For those that ask why Stephen Ross doesn't pay for the Sun Life Stadium improvements out of his own wallet, the answer is that the NFL has a policy that prefers owners not to foot the entire bill. The league wants the communities to share the cost, and it normally gets its way. On this occasion, it didn't.
The fact that Joe Robbie built the current stadium is an exception, rather than the rule. Teams are now less inclined to build their own stadiums. Of course some stadiums are privately funded. The New York Giants and Jets, with help from the NFL, funded New Jersey's Metlife Stadium without help from the public purse. Jerry Jones also paid the majority of the cost for the Cowboys Stadium.
However, of the twenty stadiums that have been built or renovated in the last seventeen years, fifty six percent of the funding was public.
The NFL's G4 financing program towards stadium projects states that public money must be part of the deal. This was not required under the previous program when the Dallas Cowboys and the New York teams built their respective stadiums. Moving forward, more and more stadiums will be publically funded. And with the average construction cost of a stadium now soaring to over $1 billion, public funding will become the norm.
This leaves the Dolphins at a crossroads. They either renovate the stadium now, or they allow the stadium to fall into further disrepair until it becomes totally unsalvageable. When that happens, the Dolphins may have no incentive to stay. When the stadium is not longer an asset to the team, they may look to move to a city where public money will be granted to fund a new stadium.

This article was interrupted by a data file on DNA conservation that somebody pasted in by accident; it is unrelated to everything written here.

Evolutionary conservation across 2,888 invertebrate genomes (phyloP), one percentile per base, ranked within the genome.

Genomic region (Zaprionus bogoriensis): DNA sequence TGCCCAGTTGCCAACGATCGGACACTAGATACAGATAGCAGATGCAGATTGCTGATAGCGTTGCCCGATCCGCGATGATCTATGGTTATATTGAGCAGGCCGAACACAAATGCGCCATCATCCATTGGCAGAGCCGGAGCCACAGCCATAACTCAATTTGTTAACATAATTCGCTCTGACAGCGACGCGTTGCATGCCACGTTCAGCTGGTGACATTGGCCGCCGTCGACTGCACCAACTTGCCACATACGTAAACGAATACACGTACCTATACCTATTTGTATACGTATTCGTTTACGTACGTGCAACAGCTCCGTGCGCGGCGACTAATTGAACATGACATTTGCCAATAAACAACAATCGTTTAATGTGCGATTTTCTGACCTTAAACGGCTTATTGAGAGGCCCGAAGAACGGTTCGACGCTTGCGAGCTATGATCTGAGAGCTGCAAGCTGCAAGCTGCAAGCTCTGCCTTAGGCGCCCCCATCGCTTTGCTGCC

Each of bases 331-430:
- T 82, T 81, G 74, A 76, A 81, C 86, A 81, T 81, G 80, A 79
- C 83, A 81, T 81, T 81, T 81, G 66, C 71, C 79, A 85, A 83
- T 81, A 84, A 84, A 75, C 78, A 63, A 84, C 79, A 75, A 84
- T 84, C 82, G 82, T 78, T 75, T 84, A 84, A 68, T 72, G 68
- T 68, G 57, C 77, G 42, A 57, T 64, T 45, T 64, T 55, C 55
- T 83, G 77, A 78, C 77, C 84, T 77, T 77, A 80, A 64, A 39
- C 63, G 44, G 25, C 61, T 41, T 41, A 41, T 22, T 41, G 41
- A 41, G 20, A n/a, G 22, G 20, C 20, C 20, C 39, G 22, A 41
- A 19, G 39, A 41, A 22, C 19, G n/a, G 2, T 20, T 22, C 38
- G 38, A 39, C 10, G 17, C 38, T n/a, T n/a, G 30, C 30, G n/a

Having said this, don't give up hope on the Dolphins staying put just yet. There are still a couple of factors working in our favour.
The most important factor is the owner. Stephen Ross attended Miami Beach Senior High, before moving to the University of Florida, and then finally transferring to Michigan Business School to complete his bachelors degree in accounting. Ross is a Dolphins fan. He is not in it for the money. He wants to create a winning football team. As long as Ross stays as owner, the Dolphins will stay in South Florida. But at seventy- three years old, how much longer will he remain as owner?
Then there's the lack of other viable locations that can host an NFL team. Los Angeles has been touted as a possible destination, but why hasn't an NFL team successfully stayed there before? The Oakland Raiders moved to the city in 1982, before crawling back to Oakland in 1994 when they had problems filling the 90,000 seats at the Coliseum. How about London? I seriously doubt the location would work. The distance that it would take for teams to regularly travel to and from London does not make sense. However, when London has hosted NFL games, it has been a sell-out. But if London were to regularly host games, attendances will not be at the same level. The NFL will not be able to compete with soccer and rugby.
So what happens now? A move seems unlikely in the immediate future, but lets just hope the Florida Legislature changes its mind over the next few years, and we receive that public funding.
What do you think? Is a move imminent? Do you feel that the Florida Legislature will eventually cave in? Let's hear your thoughts.